Do you think you are the best? Whether it’s teaching, singing, drawing, writing, competing in a sport, or conducting psychotherapy, a healthy dose of confidence is a must! But there is a psychological phenomenon called the Dunning-Kruger effect wherein people overestimate their levels of skill. This highlights the importance of attaining objective feedback data about outcomes from clients.
The Dunning-Kruger Effect
Dunning and Kruger, the psychologists for whom this phenomenon is named, asked college students to rate their logical reasoning abilities compared to peers. The students then took a test of these abilities. Here’s what the duo found: the students who were least competent on the test overestimated their skill the most. They were, on average, in the 12th percentile in logical reasoning, yet they put their own skills at about the 70th percentile. Quite a difference!
Simply put, people who are not competent in an area tend to overestimate their abilities. It is incredibly difficult to evaluate ourselves objectively, as we must essentially “step outside” our ourselves and view our skills as others do. We may not be as funny, as charming, as likable, as capable (in certain areas), etc., as we think we are. Just watch some American Idol auditions, and you’ll see exactly how the Dunning-Kruger effect plays out in real life. More relevant, a study by Walfish, McAlister, O’Donnell, and Lambert (2012) surveyed practitioners and found that therapists likely inflate their effectiveness, reporting that 85% of their clients improve and seeing themselves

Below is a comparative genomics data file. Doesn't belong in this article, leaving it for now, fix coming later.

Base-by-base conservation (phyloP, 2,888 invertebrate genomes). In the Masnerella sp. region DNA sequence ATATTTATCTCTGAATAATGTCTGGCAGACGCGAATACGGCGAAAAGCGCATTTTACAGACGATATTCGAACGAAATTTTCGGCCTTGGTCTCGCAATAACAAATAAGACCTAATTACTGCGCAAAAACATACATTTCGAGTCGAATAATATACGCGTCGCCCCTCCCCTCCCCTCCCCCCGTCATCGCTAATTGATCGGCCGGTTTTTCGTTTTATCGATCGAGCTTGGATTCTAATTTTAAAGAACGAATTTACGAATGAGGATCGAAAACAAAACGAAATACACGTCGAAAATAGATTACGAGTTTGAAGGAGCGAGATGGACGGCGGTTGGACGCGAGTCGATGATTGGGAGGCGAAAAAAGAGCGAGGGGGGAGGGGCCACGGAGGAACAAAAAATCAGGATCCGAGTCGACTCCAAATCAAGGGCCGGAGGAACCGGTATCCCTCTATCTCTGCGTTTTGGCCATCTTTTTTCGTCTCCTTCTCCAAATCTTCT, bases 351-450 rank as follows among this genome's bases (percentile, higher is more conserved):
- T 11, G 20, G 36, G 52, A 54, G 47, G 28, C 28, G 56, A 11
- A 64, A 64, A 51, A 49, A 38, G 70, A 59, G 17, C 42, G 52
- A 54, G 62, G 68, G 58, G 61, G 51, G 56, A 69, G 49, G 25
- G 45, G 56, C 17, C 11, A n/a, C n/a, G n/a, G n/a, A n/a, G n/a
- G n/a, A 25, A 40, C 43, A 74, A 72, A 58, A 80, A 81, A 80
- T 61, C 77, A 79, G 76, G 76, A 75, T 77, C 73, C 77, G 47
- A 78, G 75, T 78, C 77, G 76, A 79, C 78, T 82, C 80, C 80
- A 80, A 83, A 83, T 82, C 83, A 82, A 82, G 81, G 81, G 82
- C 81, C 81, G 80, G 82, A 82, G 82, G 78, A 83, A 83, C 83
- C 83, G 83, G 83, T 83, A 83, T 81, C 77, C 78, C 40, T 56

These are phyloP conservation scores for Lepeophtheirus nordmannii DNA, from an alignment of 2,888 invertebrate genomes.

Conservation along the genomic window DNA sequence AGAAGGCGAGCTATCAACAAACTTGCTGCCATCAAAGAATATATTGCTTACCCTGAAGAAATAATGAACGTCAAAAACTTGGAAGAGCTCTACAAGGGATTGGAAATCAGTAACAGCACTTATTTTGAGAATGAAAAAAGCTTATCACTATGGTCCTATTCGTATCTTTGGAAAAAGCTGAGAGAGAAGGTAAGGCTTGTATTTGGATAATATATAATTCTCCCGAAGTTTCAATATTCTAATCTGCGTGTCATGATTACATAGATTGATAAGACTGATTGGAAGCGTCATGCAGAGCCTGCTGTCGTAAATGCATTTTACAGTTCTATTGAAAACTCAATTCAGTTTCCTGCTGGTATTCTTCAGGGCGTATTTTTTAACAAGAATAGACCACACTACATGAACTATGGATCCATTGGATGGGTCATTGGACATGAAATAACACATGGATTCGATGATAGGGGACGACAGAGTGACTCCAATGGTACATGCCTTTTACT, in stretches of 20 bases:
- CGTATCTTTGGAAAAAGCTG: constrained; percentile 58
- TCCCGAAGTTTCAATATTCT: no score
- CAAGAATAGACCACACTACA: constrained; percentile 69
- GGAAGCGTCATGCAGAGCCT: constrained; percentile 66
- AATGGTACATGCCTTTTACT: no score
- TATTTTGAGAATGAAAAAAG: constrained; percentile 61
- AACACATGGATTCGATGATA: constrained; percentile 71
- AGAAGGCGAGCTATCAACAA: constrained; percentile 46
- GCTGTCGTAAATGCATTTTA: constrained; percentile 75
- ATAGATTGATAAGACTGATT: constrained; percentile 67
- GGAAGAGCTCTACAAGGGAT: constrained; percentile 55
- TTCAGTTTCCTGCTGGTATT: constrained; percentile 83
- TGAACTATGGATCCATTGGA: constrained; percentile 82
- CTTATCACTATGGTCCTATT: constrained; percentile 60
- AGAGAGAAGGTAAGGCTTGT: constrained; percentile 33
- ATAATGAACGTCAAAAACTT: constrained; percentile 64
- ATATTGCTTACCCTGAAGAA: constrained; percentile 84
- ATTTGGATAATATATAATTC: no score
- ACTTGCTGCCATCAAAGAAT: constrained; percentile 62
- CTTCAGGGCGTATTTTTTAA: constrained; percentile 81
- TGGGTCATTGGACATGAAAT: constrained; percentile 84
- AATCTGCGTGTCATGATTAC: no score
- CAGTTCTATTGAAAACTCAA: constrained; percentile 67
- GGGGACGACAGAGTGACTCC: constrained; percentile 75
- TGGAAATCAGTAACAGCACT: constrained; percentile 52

as above average in effectiveness (90% saw themselves as above the 75th
Using Client Feedback Data to Improve Effectiveness
Now, when it comes to client outcomes, and our own efficacy as practitioners, it is important to use the client feedback data to overcome this disparity. Therapeutic assessment tools - such as Better Outcomes Now, the true web application of the Partners for Change Outcome Management System (PCOMS) - provide us with the insight we need to accurately evaluate client progress, as well as the value we are truly delivering to them.
A healthy dose of confidence is a must - and when we deliver a simultaneous dose of data-driven reality, we can achieve positive outcomes in terms of client change and professional development.